After weeks of living in a hotel and trying to explain that screaming was even less acceptable there than in our other homes, I had reached my breaking point. Granted, the changes of moving across the country and being in a state of limbo and flux were hard on my children as much as they were on me, everything came to a screeching halt. We had hit a wall where I was so incredibly angry, frustrated, and fed up and my toddler was pushing back, screaming, and escalating every situation. But reigning myself in to not lose my cool or my own temper and learning how to not yell at my daughter when things were escalating has been a difficult journey.
One day the stress of moving collided with the turbulence of toddlerhood.
The morning started out with my toddler growling at every hotel employee she saw. Then back in the room she seemed reasonably sweet and asked for milk. Only for me to not pour it “the right way” and subsequently have her start screaming and then angrily dump the full cup all over the couch and floor.
Later that day, a battle of the wills happened. And to top it all off, late in the afternoon she picked out her clothes, got dressed, and then started screaming at the top of her lungs that what she picked out was not what she wanted to wear.
I was worn thin.
I was on the brink of losing control. and I was determined to not let my toddler ruin my day, I was also not going to let her yell at me for her own choices. In fact, we consistently focus on consequences for choices made. It’s an important part of growing up and an important part
And I was determined to not let my toddler ruin my day. I was also not going to let her yell at me for her own choices. In fact, we consistently focus on consequences for choices made. It’s an important part of growing up and an important part
I was also not going to let her yell at me for her own choices. In fact, we consistently focus on consequences for choices made. It’s an important part of growing up and an important part in learning to think before acting and choose wisely in each decision. And furthermore… I needed to keep myself from yelling at her.
See how we teach our toddler consequences through choices.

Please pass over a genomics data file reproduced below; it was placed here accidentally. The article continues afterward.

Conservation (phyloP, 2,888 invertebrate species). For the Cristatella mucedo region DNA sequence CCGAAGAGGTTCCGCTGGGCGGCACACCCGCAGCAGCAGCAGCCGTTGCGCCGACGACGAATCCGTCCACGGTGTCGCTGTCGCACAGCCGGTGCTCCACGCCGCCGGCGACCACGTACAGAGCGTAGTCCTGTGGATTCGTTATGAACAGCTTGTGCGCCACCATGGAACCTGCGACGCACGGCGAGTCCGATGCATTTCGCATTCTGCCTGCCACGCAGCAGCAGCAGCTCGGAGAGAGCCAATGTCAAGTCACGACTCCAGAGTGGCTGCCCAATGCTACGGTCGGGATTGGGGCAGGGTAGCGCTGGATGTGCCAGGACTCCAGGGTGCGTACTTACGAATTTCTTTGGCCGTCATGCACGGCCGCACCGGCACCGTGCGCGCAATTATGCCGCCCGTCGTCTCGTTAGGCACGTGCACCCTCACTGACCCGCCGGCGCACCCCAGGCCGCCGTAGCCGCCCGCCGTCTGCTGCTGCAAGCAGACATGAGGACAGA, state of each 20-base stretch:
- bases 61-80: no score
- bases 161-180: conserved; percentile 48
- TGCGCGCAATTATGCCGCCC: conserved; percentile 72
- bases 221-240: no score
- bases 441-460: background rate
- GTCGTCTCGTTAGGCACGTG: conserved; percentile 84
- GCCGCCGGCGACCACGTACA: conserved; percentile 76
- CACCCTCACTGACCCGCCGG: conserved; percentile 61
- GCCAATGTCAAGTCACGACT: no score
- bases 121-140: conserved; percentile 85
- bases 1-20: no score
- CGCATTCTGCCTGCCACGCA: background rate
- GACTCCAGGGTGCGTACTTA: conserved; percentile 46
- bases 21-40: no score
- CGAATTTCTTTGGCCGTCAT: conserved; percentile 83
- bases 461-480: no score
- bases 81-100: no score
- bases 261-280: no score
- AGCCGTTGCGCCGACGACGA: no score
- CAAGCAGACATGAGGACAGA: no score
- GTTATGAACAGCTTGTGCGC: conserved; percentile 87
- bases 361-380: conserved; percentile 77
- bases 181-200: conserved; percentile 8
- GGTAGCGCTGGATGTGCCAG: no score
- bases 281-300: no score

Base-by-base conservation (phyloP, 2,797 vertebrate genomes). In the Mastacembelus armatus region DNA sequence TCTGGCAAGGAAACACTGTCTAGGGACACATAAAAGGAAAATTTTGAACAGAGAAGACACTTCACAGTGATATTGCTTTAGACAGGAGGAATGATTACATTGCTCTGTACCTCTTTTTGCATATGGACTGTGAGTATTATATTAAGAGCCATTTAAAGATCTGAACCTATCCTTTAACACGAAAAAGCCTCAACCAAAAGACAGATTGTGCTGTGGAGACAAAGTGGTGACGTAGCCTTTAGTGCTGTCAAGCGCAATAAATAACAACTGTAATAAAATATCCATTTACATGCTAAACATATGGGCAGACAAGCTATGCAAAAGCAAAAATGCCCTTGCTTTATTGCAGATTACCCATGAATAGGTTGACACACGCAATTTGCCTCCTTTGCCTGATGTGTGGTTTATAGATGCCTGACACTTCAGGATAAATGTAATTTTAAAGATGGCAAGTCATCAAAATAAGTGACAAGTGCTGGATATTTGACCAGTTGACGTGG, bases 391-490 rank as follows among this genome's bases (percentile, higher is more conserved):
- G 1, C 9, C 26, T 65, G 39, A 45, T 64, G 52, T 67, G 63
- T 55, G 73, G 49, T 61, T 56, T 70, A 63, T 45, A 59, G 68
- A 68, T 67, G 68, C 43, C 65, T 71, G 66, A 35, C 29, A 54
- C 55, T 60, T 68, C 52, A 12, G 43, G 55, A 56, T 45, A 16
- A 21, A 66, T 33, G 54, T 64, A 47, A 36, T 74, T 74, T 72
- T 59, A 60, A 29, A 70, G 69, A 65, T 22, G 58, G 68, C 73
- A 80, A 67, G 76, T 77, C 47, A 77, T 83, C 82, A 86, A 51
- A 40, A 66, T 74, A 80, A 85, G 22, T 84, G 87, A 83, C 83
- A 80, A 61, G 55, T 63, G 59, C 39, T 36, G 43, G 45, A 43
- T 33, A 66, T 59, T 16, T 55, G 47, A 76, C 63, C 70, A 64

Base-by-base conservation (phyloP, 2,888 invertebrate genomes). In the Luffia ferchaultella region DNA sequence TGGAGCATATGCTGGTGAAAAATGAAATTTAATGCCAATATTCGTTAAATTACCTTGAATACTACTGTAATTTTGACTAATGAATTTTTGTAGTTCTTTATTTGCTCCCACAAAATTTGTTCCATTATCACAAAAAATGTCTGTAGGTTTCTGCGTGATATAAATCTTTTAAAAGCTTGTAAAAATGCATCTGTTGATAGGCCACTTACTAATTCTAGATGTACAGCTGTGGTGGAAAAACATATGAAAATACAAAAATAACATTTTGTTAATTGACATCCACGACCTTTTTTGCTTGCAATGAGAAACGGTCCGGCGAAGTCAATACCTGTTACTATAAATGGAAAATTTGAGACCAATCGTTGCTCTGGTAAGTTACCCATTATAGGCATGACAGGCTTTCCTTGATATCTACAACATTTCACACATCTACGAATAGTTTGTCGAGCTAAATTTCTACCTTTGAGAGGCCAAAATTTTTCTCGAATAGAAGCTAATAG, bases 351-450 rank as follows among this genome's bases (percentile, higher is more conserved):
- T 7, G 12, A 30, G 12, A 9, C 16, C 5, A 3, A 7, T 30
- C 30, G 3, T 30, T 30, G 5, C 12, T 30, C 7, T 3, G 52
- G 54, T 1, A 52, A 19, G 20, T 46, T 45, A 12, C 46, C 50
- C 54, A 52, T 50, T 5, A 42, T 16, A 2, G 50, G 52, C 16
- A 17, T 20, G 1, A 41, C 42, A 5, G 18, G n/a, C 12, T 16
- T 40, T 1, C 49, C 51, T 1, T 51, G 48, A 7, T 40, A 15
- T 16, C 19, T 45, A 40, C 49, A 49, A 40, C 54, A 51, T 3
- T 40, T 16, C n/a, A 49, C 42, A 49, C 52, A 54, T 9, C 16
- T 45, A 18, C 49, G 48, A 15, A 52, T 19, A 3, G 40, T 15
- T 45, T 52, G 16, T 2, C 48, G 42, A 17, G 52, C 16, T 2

In both instances, I have learned to manage them without losing my own temper.
While I still felt like punching a wall at the end of the day, I did not lash out in any way on my daughter and I did not yell at her. I used a simple strategy that has worked well for when my toddler starts screaming and throwing an extreme tantrum or having a meltdown.
I put a door between my toddler and myself.
The moment that she dumped out the milk, I took a deep breath and swiftly moved her into the bathroom for a cool down period.
This became something we did as we lived a hotel and around so many other people. If she was going to scream, it was going to happen in the bathroom. We would move her in there and talk to her along the way about why. Once there, she would go into the bathroom and I would tell her I was going to let her scream and that I would be waiting right outside of the door.
The door provided space between us.
She needed to experience and work through her emotions and I knew I needed to let her. I also needed to work through mine.
I knew the feelings she felt.
I wanted to do it myself — scream as loud as I could to release that frustration and energy winding up inside of me chest. So if that’s what she needed to do, then I would let her. But I didn’t want her to direct them at me. I never want to teach her to direct her frustrations and anger at a person,
I never want to teach her to direct her frustrations and anger at a person, rather I want her to learn to work through her feelings for a situation.
So the door between us allowed her to experience emotions independent of me. My emotions didn’t feed hers. My actions did affect her actions.
In these scenarios, I open the door after about 5 seconds to ask if she is done screaming and wants me to hold her yet. Nope. Not ready. 10 more seconds. “Do you need more time to scream or to cry?” and the answer is usually yes where she closes the door herself. Eventually after about a minute or two, I get a “Momma, I’m good now” to which I respond, “Can I hold you and can we talk now?”.